scikit-learn-inspired time series
A library for SciKit-learn-Inspired Time Series models.
The primary goal of this library is to allow one to train time series prediction models using a similar API to
scikit-learn. Consequently, similar to
scikit-learn, this library consists of
Install with pip:
pip install skits
The preprocessors expect to receive time series data, and then end up storing some data about the time series such that they can fully invert a transform. The following example shows how to create a
DifferenceTransformer transform data, and then invert it back to its original form. The
DifferenceTransformer subtracts the point shifted by
period away from each point.
import numpy as np from skits.preprocessing import DifferenceTransformer y = np.random.random(10) # scikit-learn expects 2D design matrices, # so we duplicate the time series. X = y[:, np.newaxis] dt = DifferenceTransformer(period=2) Xt = dt.fit_transform(X,y) X_inv = dt.inverse_transform(Xt) assert np.allclose(X, X_inv)
After all preprocessing transformations are completed, multiple features may be built out of the time series. These can be built via feature extractors, which one should combine together into a large
FeatureUnion. Current features include autoregressive, seasonal, and integrated features (covering the AR and I of ARIMA models).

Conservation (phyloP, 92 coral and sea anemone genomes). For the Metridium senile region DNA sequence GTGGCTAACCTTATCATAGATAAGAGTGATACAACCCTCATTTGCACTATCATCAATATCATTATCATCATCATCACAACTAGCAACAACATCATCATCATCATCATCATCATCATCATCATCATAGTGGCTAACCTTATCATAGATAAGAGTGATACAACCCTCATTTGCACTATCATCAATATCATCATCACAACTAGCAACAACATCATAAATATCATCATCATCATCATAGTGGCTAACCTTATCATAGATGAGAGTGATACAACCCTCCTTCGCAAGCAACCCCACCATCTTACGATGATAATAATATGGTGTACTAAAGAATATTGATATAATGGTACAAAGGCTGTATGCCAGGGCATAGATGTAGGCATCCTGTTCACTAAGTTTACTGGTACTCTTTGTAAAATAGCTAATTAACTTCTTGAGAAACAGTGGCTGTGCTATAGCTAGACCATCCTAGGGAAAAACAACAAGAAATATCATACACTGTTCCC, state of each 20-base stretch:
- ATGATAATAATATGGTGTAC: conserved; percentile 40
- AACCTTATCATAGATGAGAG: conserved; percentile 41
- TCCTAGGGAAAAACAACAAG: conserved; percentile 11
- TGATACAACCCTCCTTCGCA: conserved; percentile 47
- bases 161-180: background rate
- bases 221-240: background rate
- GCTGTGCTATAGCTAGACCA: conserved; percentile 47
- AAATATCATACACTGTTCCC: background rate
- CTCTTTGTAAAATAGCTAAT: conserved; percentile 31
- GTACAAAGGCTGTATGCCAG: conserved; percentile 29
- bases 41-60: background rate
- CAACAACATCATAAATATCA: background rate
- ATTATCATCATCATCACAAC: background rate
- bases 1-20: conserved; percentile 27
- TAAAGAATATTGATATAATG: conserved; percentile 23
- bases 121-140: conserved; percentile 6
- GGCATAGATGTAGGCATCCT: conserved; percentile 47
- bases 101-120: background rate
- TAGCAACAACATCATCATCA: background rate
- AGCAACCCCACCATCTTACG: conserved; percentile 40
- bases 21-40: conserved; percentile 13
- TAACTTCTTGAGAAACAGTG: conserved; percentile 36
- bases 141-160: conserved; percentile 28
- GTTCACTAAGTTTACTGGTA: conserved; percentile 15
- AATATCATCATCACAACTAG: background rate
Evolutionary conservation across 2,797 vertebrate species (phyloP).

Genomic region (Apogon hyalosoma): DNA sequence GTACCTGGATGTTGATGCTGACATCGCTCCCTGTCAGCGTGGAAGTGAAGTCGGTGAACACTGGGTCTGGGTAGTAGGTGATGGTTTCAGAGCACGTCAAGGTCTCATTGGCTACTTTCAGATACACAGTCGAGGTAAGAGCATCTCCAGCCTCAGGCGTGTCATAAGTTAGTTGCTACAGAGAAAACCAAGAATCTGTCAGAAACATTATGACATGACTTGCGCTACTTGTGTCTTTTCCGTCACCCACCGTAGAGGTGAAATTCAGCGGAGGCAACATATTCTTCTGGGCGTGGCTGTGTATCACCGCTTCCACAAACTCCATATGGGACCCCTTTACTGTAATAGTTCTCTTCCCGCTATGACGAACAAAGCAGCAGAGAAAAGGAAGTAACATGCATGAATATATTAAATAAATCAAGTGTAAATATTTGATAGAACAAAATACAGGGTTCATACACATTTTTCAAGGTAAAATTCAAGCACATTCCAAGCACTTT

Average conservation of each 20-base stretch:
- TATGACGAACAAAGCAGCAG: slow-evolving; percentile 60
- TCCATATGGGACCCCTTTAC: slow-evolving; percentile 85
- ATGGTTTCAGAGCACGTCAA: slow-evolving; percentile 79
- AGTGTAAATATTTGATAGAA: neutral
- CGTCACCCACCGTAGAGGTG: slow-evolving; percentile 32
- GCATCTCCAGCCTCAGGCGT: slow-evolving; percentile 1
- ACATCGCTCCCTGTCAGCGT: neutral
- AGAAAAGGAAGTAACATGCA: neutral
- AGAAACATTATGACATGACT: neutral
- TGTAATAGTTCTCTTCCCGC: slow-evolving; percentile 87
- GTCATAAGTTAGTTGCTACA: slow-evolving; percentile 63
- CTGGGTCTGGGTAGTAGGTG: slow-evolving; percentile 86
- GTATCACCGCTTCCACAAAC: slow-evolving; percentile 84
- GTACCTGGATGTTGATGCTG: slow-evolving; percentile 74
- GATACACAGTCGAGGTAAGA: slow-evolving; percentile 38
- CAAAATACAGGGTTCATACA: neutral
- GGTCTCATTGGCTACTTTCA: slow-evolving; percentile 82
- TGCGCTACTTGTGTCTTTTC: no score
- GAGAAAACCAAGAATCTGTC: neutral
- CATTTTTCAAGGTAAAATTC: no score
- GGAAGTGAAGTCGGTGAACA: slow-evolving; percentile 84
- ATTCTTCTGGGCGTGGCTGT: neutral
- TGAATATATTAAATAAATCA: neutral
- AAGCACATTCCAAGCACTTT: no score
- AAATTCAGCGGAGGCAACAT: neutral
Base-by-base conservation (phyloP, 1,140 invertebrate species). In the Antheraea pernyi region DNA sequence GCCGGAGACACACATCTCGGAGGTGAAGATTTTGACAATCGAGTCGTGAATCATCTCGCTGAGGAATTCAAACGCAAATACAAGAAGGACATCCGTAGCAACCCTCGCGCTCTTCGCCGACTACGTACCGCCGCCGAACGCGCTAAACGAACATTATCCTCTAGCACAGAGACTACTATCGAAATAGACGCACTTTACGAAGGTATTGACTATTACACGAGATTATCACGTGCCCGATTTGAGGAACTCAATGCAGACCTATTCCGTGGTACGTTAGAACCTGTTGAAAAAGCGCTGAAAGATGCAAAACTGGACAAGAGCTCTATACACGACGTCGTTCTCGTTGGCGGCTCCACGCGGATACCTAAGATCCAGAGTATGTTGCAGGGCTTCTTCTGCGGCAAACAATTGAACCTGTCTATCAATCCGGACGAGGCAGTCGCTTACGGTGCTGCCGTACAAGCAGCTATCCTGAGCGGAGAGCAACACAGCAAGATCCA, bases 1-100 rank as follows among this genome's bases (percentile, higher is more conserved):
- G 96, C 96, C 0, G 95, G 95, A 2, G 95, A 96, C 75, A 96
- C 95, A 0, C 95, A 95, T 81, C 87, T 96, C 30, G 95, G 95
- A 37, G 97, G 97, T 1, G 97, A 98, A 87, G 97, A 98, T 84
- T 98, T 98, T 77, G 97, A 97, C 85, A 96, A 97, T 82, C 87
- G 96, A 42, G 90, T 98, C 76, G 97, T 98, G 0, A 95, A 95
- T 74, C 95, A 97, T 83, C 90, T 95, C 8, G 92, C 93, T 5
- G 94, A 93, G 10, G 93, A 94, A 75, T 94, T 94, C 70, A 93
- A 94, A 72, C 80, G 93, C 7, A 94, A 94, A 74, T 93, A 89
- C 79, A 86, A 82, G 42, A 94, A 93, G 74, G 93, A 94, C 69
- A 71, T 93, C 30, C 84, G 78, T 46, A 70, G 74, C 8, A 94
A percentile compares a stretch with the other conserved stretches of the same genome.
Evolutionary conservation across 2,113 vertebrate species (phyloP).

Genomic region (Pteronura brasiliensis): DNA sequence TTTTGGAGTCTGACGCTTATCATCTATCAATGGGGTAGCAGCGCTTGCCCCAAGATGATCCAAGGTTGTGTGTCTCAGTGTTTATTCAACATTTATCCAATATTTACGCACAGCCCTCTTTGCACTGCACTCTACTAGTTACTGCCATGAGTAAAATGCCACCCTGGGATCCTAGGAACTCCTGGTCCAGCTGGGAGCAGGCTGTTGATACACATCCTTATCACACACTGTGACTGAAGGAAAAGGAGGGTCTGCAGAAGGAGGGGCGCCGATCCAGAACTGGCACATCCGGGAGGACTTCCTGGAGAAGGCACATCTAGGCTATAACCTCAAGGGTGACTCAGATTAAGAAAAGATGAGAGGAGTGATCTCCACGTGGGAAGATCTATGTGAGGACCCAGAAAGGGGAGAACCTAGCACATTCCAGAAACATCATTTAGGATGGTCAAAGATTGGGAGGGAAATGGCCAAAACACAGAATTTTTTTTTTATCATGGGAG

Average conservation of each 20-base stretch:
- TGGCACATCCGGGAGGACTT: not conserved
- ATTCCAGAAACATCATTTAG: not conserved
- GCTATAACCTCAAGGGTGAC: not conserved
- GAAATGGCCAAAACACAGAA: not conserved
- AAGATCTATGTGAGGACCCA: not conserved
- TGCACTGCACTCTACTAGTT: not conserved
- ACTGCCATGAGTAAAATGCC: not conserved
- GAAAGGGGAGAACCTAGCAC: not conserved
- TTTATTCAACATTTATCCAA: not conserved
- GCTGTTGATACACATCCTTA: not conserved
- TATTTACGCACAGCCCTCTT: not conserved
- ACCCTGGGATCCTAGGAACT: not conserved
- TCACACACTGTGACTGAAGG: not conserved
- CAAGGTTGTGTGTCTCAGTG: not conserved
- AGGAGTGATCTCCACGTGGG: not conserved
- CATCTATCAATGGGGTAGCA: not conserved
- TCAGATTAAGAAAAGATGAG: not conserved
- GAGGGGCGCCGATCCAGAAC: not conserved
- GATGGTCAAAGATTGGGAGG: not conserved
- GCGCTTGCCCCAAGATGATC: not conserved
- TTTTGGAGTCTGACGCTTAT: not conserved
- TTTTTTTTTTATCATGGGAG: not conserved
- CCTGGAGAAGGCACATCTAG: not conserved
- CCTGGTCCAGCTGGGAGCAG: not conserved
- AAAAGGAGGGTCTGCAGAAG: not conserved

There are two types of pipelines. The
ForecasterPipeline is for forecasting time series (duh). Specifically, one should build this pipeline with a regressor as the final step such that one can make appropriate predictions. The functionality is similar to a regular
scikit-learn pipeline. Differences include the addition of a
forecast() method along with a
to_scale keyword argument to
predict() such that one can make sure that their prediction is on the same scale as the original data.
These classes are likely subject to change as they are fairly hacky right now. For example, one must transform both
y for all transformations before the introduction of a
DifferenceTransformer. While the pipeline handles this, one must prefix all of these transformations with
pre_ in the step names.
Anywho, here's an example:
import numpy as np from sklearn.linear_model import LinearRegression from sklearn.preprocessing import StandardScaler from sklearn.pipeline import FeatureUnion from skits.pipeline import ForecasterPipeline from skits.preprocessing import ReversibleImputer from skits.feature_extraction import (AutoregressiveTransformer, SeasonalTransformer) steps = [ ('pre_scaling', StandardScaler()), ('features', FeatureUnion([ ('ar_transformer', AutoregressiveTransformer(num_lags=3)), ('seasonal_transformer', SeasonalTransformer(seasonal_period=20) )])), ('post_features_imputer', ReversibleImputer()), ('regressor', LinearRegression(fit_intercept=False)) ] l = np.linspace(0, 1, 101) y = 5*np.sin(2 * np.pi * 5 * l) + np.random.normal(0, 1, size=101) X = y[:, np.newaxis] pipeline = ForecasterPipeline(steps) pipeline.fit(X, y) y_pred = pipeline.predict(X, to_scale=True, refit=True)
And this ends up looking like:
import matplotlib.pyplot as plt plt.plot(y, lw=2) plt.plot(y_pred, lw=2) plt.legend(['y_true', 'y_pred'], bbox_to_anchor=(1, 1));
And forecasting looks like
start_idx = 70 plt.plot(y, lw=2); plt.plot(pipeline.forecast(y[:, np.newaxis], start_idx=start_idx), lw=2); ax = plt.gca(); ylim = ax.get_ylim(); plt.plot((start_idx, start_idx), ylim, lw=4); plt.ylim(ylim); plt.legend(['y_true', 'y_pred', 'forecast start'], bbox_to_anchor=(1, 1));
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